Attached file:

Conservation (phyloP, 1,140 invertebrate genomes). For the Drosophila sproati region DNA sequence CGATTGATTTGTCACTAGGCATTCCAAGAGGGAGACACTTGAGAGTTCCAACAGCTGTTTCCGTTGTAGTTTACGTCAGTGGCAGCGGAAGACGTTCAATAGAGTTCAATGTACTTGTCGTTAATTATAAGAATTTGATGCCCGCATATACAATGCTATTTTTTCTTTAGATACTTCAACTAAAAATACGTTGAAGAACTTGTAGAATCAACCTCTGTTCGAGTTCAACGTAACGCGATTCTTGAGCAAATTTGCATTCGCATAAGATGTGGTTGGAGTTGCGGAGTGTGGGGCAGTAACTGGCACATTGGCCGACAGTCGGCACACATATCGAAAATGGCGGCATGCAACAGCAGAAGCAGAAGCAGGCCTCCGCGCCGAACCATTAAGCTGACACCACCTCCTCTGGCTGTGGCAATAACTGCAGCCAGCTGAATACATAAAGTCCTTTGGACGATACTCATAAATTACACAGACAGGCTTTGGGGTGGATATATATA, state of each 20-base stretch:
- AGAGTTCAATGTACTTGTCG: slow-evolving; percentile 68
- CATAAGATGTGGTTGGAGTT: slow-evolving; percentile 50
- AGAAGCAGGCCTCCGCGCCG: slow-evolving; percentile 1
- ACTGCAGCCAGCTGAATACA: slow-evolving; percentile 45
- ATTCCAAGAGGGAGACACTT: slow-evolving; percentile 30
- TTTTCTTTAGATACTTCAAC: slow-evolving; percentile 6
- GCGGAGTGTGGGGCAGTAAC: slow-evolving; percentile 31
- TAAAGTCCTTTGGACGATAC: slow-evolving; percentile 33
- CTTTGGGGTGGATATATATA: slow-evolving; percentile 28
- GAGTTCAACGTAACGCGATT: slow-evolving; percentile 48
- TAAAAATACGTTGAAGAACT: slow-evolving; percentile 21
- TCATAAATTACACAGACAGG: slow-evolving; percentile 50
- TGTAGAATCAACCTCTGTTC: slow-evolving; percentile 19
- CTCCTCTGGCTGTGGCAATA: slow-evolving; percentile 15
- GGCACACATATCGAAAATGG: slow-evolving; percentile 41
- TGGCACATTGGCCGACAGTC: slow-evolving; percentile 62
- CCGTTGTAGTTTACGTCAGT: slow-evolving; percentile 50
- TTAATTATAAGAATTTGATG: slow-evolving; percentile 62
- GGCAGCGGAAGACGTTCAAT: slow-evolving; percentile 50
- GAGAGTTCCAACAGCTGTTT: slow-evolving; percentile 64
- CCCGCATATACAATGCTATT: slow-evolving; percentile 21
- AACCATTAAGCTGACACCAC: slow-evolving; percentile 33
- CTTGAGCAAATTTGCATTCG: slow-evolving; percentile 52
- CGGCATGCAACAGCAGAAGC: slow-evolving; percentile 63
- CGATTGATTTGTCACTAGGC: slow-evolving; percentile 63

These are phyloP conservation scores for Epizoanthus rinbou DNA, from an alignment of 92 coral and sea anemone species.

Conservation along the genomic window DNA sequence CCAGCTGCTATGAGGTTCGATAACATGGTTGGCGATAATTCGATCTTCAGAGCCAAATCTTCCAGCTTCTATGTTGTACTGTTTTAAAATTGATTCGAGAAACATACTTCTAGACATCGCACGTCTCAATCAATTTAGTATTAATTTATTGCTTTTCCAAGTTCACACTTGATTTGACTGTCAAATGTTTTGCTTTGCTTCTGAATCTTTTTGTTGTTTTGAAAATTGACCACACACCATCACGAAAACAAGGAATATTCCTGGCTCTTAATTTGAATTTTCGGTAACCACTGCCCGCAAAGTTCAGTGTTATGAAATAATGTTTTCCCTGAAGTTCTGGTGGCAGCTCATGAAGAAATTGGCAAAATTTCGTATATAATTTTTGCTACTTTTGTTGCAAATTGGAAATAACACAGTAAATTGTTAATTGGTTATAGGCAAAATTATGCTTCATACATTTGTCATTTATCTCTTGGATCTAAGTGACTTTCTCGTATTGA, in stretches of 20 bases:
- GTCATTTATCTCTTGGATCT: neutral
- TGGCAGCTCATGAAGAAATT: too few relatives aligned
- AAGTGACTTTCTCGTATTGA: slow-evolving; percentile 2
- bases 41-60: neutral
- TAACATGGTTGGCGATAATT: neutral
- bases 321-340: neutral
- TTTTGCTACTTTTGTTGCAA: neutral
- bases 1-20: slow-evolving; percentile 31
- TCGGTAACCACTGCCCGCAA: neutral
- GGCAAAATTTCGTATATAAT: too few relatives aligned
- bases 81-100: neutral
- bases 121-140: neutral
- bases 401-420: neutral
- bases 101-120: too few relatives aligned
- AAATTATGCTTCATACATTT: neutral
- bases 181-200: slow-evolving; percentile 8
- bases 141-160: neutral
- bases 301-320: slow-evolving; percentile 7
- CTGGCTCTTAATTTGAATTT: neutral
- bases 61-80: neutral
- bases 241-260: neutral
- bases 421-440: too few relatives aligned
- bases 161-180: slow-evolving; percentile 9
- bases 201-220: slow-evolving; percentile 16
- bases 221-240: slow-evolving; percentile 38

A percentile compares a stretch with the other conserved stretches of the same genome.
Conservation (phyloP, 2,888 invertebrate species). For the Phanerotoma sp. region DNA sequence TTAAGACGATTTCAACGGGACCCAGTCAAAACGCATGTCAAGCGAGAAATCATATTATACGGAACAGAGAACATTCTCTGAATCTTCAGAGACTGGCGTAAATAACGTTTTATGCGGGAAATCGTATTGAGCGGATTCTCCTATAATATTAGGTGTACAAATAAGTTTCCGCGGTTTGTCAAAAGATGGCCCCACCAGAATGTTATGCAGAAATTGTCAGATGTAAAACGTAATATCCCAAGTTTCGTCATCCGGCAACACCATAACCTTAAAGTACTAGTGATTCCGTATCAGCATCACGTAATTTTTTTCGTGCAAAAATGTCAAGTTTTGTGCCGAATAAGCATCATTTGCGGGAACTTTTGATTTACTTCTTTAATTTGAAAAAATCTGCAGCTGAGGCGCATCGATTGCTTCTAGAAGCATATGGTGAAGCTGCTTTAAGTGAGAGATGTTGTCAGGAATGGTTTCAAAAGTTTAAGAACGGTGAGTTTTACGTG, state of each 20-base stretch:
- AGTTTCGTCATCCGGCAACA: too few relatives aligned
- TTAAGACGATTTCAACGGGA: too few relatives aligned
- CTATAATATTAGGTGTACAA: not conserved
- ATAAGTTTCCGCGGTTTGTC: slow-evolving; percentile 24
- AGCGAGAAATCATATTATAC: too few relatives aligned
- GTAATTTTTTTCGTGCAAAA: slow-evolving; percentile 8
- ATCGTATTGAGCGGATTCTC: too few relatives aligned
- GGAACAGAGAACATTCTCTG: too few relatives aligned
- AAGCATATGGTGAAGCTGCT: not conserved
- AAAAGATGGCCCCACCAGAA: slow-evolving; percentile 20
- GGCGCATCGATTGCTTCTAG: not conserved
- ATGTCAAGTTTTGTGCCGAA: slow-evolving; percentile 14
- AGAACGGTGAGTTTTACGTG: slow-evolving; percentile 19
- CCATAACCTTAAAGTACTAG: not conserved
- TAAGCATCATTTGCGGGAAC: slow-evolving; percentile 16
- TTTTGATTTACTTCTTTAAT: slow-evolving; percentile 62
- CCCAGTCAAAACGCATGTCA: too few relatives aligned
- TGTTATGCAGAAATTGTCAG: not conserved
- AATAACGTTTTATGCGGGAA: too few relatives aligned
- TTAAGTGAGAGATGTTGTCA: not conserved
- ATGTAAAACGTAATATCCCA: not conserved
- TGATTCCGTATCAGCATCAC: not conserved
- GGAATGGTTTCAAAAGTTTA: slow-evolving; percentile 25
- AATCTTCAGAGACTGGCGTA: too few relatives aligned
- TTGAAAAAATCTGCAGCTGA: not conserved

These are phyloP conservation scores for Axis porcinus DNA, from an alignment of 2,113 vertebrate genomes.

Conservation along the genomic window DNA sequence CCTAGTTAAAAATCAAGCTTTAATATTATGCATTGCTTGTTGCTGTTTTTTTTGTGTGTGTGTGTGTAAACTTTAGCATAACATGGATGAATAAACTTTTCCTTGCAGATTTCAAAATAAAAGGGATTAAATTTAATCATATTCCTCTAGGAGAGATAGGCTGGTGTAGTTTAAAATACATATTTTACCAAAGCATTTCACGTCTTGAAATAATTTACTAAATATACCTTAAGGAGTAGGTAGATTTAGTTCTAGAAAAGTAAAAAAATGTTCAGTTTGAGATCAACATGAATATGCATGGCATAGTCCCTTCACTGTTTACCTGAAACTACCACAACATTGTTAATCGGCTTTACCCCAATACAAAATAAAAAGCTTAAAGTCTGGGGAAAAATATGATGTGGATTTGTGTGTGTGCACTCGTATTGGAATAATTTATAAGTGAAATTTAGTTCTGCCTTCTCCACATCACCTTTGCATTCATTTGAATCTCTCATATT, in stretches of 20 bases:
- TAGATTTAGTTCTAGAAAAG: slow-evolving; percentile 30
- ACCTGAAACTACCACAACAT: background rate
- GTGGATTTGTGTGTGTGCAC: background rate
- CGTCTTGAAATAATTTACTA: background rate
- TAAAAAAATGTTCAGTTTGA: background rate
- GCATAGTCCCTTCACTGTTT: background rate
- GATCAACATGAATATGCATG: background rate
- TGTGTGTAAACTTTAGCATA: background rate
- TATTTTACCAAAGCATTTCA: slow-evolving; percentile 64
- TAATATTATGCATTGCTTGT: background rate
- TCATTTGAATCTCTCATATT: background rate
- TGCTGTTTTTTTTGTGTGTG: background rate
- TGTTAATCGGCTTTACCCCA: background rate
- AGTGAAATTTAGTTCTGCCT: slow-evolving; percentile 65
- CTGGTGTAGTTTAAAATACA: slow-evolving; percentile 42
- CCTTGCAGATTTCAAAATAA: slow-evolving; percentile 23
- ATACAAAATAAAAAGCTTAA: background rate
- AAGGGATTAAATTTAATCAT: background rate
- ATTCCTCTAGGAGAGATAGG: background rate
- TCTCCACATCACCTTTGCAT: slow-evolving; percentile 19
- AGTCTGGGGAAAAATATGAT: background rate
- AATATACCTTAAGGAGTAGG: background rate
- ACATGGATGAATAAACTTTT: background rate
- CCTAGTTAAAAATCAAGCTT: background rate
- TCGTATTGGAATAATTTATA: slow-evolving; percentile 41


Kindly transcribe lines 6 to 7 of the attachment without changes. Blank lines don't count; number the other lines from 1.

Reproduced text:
- ATTCCAAGAGGGAGACACTT: slow-evolving; percentile 30
- TTTTCTTTAGATACTTCAAC: slow-evolving; percentile 6